Apple and the art of innovation
“The first [lesson] is that innovation can come from without as well asnwithin. Apple is widely assumed to be an innovator in the tradition ofnThomas Edison or Bell Laboratories, locking its engineers away to cooknup new ideas and basing products on their moments of inspiration. Innfact, its real skill lies in stitching together its own ideas withntechnologies from outside and then wrapping the results in elegantnsoftware and stylish design. The idea for the iPod, for example, wasnoriginally dreamt up by a consultant whom Apple hired to run thenproject. It was assembled by combining off-the-shelf parts withnin-house ingredients such as its distinctive, easily used system ofncontrols. And it was designed to work closely with Apple’s iTunesnjukebox software, which was also bought in and then overhauled andnimproved. Apple is, in short, an orchestrator and integrator ofntechnologies, unafraid to bring in ideas from outside but always addingnits own twists.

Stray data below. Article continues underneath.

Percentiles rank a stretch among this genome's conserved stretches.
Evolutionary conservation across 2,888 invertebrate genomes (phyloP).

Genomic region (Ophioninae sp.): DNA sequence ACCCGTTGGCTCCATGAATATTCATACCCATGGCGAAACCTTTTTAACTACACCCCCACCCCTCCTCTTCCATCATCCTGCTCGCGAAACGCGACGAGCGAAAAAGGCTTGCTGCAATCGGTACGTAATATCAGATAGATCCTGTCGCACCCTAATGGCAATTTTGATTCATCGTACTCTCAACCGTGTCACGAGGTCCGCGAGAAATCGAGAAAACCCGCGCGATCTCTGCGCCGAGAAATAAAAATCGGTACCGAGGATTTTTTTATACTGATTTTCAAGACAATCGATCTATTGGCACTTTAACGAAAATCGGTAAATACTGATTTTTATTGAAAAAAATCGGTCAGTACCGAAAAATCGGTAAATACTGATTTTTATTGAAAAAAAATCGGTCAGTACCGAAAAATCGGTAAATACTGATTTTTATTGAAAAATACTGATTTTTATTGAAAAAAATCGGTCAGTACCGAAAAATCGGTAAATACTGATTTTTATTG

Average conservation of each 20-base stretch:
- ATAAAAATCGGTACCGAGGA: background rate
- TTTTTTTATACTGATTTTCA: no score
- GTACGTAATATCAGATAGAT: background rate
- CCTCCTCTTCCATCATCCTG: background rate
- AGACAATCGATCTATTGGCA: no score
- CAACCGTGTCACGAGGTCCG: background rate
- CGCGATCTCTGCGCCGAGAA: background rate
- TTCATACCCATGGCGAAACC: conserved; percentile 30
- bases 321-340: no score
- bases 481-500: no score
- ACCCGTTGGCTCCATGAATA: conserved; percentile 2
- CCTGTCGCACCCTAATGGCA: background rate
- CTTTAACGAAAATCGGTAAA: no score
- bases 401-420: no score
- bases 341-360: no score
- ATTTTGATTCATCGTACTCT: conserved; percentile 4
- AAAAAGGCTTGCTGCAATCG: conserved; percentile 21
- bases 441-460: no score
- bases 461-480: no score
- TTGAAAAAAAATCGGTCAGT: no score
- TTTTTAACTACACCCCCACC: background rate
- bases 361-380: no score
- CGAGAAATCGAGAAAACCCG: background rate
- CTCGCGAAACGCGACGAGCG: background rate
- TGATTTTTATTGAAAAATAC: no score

This approach, known as “network innovation”, is not limited tonelectronics. It has also been embraced by companies such as Proctern& Gamble, BT and several drugs giants,nall of which have realised the power of admitting that not all goodnideas start at home. Making network innovation work involvesncultivating contacts with start-ups and academic researchers,nconstantly scouting for new ideas and ensuring that engineers do notnfall prey to “not invented here” syndrome, which always values in-housenideas over those from outside.”
[image: The Economist]